The argument must be, then, that in order to provide the identity and preservation of said identity, the life-boat must be preserved. The only way to do that is not to try and diffuse differences between the two people, but to accept them. The Palestinians need a leader. A leader who can work within the international infrastructure, and talk for the modern Palestinians from the perspective of an international game-player. We’re not talking about some throw-back Conservative preservationist who wishes to “correct morality” as we’ve seen in Iran, so much as an individual who can give the Palestinian identity a global, articulate voice.
Political infrastructure requires money. It requires aid. It does not require charity. There has been no successful nation on earth that has ever been founded on charity. Each nation is founded on: identity, unity, struggle, and will.
A nation requires intellectuals to contextualise the transition from people to nation state. This must be a secularist movement, since no forum of religious leaders is ever equal in either number nor voice. There are Christians in the West Bank, as there are Muslims and other denominations of each, etc. The transition must be seen as a humanist movement, but not a trivial media-popularization of a tired old conflict. In order to successfully transition from people to nation state, money is of course required. Investors must be attracted, and investment regulated and sustained. Modern technology is of course required, of which there is no lack of in the Middle East. With money there can be regulation of political parties. It is clear through history that no struggle produces a political party fit for modern politics. A party born of struggle is a very bitter party indeed, and it is not with hate for the Israeli’s that such a party should come about – so much as love for their Palestinian kin. It is for this reason that Hamas, and Fatah to some degree, cannot be a serious political contender in a democracy to be taken seriously, without serious reformation. It is not illiberal to look at the instigation of far-right political ideology when such parties do get international backing. It is fair to say, however, that no party should condone the firing of rockets from schools into a neighboring state if they’re to be taken seriously.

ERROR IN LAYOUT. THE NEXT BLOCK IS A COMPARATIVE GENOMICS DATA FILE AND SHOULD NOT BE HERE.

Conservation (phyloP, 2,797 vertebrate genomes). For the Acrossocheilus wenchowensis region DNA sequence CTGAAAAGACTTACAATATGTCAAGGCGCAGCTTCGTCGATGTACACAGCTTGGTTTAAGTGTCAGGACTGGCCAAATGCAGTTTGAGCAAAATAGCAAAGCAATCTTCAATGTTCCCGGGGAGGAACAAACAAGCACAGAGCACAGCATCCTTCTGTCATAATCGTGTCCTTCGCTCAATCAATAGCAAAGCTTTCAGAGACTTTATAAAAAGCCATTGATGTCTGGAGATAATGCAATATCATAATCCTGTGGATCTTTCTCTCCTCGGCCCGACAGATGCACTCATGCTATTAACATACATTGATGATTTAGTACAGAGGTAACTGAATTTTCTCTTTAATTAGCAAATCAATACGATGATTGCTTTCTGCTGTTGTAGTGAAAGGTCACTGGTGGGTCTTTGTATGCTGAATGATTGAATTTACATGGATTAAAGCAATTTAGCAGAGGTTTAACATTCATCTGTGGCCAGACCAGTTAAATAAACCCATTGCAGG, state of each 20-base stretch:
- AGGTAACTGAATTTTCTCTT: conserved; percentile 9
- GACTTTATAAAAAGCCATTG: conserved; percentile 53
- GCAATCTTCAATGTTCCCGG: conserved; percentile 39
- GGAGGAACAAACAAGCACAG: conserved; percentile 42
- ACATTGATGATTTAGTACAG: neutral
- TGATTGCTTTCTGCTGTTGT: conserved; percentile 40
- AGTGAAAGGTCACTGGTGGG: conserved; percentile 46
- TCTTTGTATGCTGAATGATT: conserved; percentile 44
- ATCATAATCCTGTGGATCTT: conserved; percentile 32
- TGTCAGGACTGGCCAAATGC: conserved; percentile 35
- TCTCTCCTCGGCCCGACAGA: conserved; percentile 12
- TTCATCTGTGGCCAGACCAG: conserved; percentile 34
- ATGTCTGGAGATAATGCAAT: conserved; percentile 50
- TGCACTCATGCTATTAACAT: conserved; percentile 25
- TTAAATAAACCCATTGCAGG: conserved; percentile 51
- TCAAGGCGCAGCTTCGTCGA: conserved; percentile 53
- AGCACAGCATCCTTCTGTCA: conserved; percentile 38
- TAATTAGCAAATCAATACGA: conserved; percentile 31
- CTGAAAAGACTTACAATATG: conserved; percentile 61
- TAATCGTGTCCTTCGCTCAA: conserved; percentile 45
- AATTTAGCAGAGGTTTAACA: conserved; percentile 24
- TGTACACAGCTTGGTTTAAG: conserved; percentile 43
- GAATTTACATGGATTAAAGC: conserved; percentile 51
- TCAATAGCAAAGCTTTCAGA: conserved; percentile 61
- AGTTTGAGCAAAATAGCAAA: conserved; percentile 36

As a very interesting, very aged fellow pointed out during a rather fiery exchange of ideas: Palestine needs a Mandela.
There are logical contradictions in the view that a one-state solution is the best possible solution, given the fallibility of a Palestinian state:
Objection: Israel cannot guarantee its own security under the conditions of a complicated land-swap.
Retort: Every nation in the world faces this issue. It is the price we pay for liberty. No democratic entity can exist by suffocating others with an iron fist. In fact, to say that an established people cannot be internationally recognized when you yourself have faced the same UN vote is directly hypocritical. The argument isn’t valid.
Objection: Palestine isn’t even close to a sustainable political environment from which to grow.
Retort: That does not mean that they should not be allowed to.
These are both legal and moral quarrels; I have heard hundreds of legal loopholes with which debaters argue either for or against different state solutions, but the legality in my opinion is irrelevant: the right to exist proper is not dictated by law. The right to exist establishes itself as fact as soon as a people already do. A UN vote merely allows the new political entity into the global system.
Why should Palestinians have to live in a Jewish state, and why should Israeli’s have to live with Palestinians?
One huge and alarming misuse of the liberal view, is assuming that both cultures should live together under the same state. Why? Why should a Palestinian be policed by an Israeli? Is it not incredibly naive to think that each people would be represented equally in parliament? In which case, how is it democratically balanced? If the Israeli voice out-numbers the Palestinian, which it certainly does now, can we truly call the unified state a success? Of course not.
It is then illiberal to force the two people to come together. They are two autonomous global identities who have a right for independence, including from one and other.
I’m now going to provide a short but fascinating passage from Slavoj Zizek’s Living in the End Times to illustrate the point that inter-nationalisation cannot work: